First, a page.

No murine cell line was grown in the WPI labs prior to the submission of the Lombardi et al. manuscript. The murine BAF cell line was cultured and used after the July 22, 2009 NCI closed meeting on XMRV during which all of the data of Lombardi et al. was shown not only to one of the reviewers of the original manuscript but also to John Coffin who wrote the accompanying commentary. We were requested at that time to run the mouse mitochondrial assay to show absence of mouse contamination. We conducted this assay on samples from all 101 patients in Lombardi et al. and published these data in the subsequent Virulence addenda, a copy of which is attached hereto. While we have been advised by you that Paprotka et al. suggest a recombinant origin of an XMRV, it says nothing about the human gammaretroviruses detected and isolated from patient samples in Lombardi et al. They cannot have any data to support the conclusion “that laboratory contamination with XMRV produced by a cell line (22Rv1) derived from these early xenograft experiments is the most likely explanation for detection of the virus in patient samples.” In fact, the authors of this paper know full well that this explanation cannot explain XMRV integration in human tissue, in situ hybridization, or antibodies reported in prostate cancer or CFS patients. Furthermore, all strains of wild rodents have not been examined and other examples of ancestral XMRV can be found. Neither 22Rv1 nor any of the cell lines reported to be contaminated with XMRV or cell lines growing the VP62 infectious molecularly cloned virus was in the laboratories where the patient cells were isolated. This can also not in any way explain the Env antibodies demonstrated in patient plasma in Lombardi et al. The reactivity demonstrated to Spleen Focus Forming Virus (SFFV) Env was competed by the rat monoclonal antibody which detects all known xenotropic, polytropic and ecotropic MLVs. This again suggests that we have, in fact, detected more than one strain of human gamma retroviruses in these patient samples. Clearly data presented in Lombardi et al. where samples were PCR negative but Western blot positive, using the 7C10 antibody, further support the notion of a family of gammaretroviruses. These data must be appreciated as a complete body of evidence and not in the context of individual pieces, such as PCR amplification using primers designed to an arbitrary reference strain.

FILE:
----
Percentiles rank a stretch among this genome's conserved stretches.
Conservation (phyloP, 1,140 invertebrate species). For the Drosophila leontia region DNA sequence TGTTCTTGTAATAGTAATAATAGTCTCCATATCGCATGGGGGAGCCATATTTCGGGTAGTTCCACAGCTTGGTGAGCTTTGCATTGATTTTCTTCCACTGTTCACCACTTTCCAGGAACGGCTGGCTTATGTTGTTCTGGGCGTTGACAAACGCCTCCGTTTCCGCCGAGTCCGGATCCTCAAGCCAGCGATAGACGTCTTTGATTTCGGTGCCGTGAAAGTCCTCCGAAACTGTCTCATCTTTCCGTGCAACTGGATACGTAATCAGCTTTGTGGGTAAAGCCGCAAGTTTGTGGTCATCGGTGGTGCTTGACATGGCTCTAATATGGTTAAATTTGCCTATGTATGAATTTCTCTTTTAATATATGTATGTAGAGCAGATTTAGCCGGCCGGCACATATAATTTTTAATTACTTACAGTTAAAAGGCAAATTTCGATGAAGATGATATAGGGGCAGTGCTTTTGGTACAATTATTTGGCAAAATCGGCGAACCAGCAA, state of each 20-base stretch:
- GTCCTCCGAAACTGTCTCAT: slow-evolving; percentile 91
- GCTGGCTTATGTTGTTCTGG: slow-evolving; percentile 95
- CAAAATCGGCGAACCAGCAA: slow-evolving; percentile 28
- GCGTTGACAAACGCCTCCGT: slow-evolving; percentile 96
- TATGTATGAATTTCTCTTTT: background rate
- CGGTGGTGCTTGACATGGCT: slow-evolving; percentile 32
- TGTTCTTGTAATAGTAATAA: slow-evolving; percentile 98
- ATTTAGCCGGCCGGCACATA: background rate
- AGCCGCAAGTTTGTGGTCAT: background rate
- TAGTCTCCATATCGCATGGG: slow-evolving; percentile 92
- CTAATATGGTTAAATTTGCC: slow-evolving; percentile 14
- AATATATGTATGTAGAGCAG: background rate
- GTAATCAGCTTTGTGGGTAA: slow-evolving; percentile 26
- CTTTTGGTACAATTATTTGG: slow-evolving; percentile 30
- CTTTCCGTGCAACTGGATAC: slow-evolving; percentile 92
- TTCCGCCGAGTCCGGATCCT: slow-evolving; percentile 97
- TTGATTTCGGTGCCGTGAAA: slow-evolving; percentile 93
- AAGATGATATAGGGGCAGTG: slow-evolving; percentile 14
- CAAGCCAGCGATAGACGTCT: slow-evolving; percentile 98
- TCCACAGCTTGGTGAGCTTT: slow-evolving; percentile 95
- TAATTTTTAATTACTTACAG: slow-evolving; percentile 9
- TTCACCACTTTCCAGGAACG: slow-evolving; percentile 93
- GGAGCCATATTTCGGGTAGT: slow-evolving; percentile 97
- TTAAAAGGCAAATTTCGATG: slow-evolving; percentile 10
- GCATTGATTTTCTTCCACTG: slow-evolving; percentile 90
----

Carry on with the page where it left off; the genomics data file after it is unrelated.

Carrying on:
All of these data led Harvey Alter, in the NIH State of the Knowledge Workshop (April 2011), to draw the conclusion that there existed no evidence of contamination in ‘either the Mikovits or Lo labs’.